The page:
NEW YORK — What's in store for the New Year? From think-tank gurus and elder statesmen alike, from seasoned forecasters to the man in the street, the predictions are in. And if there's any definite early word on Anno Domini 1995, it's that time alone will tell.
Will interest rates continue their upward climb? "I wish I had a crystal ball," says one prominent economist. "I don't want to go out on a limb, but if the lessons of a lifetime teach anything--it's that the more things change, the more they stay the same."
Turning to the international scene, pundits differ on the scenario in '95. "Scenario," one longtime observer notes, "is a funny word." Another plays his cards closer to the vest: "Anything can happen," he predicts, "when you consider all the imponderables. But one thing is clear: Those who ignore the lessons of history are doomed to repeat it."
"What you gain on the swings, you lose on the roundabouts." It's an oft-quoted European political scientist, speaking off the record. "From what I've seen so far, it could go either way. It takes two sides to make an argument, after all. Much depends, as always, on whose ox is being gored. But as for predicting the flash points, well, I'll take a rain check."
But let's read the tea leaves on the all-important domestic front. "If the people inside the Beltway keep their ears to the ground and their noses to the grindstone," opines one Washington insider, "Joe Lunchbucket is going to vote with his pocketbook in '95--because when the Fed catches a cold, Wall Street sneezes."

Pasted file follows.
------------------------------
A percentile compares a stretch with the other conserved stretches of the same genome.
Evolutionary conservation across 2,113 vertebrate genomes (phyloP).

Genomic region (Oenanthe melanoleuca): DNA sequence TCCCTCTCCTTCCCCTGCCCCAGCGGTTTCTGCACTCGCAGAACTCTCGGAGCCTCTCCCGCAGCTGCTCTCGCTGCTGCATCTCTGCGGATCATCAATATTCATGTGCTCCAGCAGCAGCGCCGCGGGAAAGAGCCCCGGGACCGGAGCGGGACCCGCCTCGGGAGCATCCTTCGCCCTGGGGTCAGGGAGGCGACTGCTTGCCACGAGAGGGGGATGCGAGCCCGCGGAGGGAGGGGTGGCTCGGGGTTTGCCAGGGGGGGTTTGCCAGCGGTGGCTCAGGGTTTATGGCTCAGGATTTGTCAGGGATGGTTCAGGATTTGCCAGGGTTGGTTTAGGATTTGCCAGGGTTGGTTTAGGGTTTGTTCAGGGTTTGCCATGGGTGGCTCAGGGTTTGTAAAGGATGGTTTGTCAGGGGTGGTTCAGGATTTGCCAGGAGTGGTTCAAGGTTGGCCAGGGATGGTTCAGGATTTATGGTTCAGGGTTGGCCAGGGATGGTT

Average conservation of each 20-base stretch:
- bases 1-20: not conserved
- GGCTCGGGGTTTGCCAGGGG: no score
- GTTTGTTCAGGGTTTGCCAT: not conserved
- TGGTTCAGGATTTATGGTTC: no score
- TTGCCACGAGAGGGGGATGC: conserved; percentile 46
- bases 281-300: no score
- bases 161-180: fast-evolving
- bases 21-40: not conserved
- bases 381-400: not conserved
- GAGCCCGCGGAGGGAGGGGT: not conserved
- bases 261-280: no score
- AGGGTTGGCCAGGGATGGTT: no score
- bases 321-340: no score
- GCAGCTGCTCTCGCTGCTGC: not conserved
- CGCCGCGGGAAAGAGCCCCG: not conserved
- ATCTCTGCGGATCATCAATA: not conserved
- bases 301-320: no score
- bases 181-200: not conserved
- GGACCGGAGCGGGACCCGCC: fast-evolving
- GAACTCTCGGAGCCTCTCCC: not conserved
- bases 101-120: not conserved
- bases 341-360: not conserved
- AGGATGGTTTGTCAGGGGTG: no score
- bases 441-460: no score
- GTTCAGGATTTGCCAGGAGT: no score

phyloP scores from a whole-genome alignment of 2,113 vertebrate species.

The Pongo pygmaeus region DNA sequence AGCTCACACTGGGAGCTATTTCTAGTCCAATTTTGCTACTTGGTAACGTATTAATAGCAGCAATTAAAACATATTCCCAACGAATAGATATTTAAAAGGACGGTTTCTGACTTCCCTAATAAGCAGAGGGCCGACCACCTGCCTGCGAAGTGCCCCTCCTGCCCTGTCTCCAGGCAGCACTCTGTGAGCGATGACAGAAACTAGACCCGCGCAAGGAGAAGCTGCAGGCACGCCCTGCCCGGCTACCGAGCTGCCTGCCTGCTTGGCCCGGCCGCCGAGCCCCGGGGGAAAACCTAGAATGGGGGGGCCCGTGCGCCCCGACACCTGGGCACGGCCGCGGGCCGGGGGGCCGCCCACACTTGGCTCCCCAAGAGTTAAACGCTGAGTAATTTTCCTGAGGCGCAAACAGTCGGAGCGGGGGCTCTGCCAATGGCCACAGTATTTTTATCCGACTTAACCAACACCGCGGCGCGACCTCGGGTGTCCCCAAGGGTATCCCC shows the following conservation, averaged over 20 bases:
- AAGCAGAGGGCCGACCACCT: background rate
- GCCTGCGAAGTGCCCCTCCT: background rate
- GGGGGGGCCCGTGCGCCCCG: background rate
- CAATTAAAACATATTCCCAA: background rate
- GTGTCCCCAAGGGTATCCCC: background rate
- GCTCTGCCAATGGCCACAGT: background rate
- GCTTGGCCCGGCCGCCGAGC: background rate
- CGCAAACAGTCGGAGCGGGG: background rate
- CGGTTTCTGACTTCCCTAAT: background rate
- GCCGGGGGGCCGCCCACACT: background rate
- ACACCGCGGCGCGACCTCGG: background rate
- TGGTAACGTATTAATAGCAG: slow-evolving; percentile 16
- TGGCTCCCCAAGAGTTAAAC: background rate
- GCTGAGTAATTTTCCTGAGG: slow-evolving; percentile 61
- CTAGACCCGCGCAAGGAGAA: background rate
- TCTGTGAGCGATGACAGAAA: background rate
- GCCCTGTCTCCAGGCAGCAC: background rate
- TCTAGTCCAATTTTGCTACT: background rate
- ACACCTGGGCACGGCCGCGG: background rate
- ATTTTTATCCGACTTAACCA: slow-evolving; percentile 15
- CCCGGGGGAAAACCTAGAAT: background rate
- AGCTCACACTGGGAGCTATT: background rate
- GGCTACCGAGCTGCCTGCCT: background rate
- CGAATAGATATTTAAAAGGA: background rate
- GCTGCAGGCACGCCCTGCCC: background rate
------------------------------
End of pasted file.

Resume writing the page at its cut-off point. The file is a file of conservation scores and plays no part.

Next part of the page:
Yes, but--and it's a big but--what's in store on Capitol Hill? "Lawmakers will be damned if they do, damned if they don't," pronounces one so-called spin doctor. "If things go their way, the Democrats will be in the catbird's seat. But don't write off the Republicans just yet. They've got their finger on the pulse of the electorate, a chokehold on major committee appointments and blood in their eye."
Congressional gridlock--bogyman or old wives' tale? "A bit of both," fumes one House mover-and-shaker. "But let's not take anybody to the woodshed just yet.
Around here, the unexpected has become the expected. The corridors of power are still rife with back-room wheeling and dealing and at this early juncture I wouldn't count anything as a done deal."
Meanwhile, the Supreme Court's 1995 actions may result in landmark decisions on issues affecting Americans from Maine to California if--and it's a big if--the center holds. "That's the funny thing about the court," observes one eminent legal scholar. "When the first Monday in October rolls around, it's anybody's call."
And as for the thorny issue of budget reform? "It's not the dog in the fight but the fight in the dog." At least that's how one top politico sees it--adding, portentously, that in our nation's capital today, "Failure is an orphan, but success has many fathers."
So when it comes to sizing up the New Year, what the experts tell us, in so many words, is: You pay your money and you take your choice--to coin a phrase. It may or may not be just what the doctor ordered--let he who is without guilt cast the first stone--but as the wise man once said, and it bears repeating here, "Physician, heal thyself." A word to the wise, in short. And as wise men say, the only certain things about 1995, as in every year before, are death and taxes.*